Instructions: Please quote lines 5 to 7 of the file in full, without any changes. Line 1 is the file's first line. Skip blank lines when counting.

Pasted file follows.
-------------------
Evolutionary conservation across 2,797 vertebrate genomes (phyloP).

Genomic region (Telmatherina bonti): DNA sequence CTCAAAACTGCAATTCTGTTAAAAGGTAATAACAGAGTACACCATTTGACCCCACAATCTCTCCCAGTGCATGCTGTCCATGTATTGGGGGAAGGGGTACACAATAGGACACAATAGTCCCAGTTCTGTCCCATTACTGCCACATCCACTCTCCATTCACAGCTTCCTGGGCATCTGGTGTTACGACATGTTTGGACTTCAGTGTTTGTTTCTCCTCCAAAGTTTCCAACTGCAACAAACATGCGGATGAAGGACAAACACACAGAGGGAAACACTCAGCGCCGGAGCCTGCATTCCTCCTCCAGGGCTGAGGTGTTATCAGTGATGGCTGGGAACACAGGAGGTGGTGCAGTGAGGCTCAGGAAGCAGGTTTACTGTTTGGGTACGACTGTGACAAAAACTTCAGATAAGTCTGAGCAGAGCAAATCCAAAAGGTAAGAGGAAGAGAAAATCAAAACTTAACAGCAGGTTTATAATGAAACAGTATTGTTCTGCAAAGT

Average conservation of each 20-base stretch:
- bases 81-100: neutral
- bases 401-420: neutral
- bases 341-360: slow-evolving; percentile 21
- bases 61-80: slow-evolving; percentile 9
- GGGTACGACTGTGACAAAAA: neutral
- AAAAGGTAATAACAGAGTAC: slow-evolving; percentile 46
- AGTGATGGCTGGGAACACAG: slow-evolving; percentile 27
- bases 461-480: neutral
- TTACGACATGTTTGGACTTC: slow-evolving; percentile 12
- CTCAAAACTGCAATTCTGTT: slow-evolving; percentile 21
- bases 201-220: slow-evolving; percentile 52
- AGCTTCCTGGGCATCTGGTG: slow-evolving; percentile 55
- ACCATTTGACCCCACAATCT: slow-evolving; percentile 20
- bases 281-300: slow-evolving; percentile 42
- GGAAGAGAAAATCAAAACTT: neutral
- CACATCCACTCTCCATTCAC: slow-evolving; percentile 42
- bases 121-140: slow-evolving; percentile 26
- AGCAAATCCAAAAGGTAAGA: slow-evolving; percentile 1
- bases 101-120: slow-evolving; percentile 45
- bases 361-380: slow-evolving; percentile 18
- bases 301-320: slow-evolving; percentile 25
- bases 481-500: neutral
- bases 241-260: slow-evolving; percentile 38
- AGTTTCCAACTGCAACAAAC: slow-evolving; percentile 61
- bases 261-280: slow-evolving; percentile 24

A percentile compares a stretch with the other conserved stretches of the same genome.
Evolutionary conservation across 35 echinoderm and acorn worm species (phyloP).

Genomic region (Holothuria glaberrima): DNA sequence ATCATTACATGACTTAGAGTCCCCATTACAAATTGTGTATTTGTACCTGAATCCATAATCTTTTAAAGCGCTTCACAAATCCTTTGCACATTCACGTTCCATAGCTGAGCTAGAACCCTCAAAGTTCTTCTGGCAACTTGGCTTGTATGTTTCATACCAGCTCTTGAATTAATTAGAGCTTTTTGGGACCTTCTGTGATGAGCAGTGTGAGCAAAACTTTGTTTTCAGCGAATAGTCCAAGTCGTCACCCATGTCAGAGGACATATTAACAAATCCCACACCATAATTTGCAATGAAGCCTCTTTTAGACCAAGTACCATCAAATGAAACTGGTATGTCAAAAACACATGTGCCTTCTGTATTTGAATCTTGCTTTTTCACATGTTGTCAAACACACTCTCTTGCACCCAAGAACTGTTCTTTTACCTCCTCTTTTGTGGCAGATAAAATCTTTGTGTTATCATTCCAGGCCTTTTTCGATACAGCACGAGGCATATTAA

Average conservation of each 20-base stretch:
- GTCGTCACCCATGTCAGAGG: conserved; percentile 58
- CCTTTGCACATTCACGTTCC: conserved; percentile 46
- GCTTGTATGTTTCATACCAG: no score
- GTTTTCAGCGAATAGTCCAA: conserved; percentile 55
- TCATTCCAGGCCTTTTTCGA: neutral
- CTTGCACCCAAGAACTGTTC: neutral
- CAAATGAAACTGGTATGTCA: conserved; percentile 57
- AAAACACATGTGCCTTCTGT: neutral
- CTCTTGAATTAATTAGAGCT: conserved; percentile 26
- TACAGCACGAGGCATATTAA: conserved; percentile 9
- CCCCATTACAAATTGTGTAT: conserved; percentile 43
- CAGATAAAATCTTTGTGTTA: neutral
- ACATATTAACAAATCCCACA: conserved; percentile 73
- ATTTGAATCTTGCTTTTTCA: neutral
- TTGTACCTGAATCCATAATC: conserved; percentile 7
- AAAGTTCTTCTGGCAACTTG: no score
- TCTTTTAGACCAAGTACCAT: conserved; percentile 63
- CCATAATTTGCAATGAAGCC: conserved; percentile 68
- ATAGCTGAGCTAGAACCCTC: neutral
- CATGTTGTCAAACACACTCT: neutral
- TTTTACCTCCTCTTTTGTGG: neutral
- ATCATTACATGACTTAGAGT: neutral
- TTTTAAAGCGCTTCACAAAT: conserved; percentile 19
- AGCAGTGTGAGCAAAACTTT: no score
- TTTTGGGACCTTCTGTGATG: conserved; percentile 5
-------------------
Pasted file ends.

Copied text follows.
- bases 401-420: neutral
- bases 341-360: slow-evolving; percentile 21
- bases 61-80: slow-evolving; percentile 9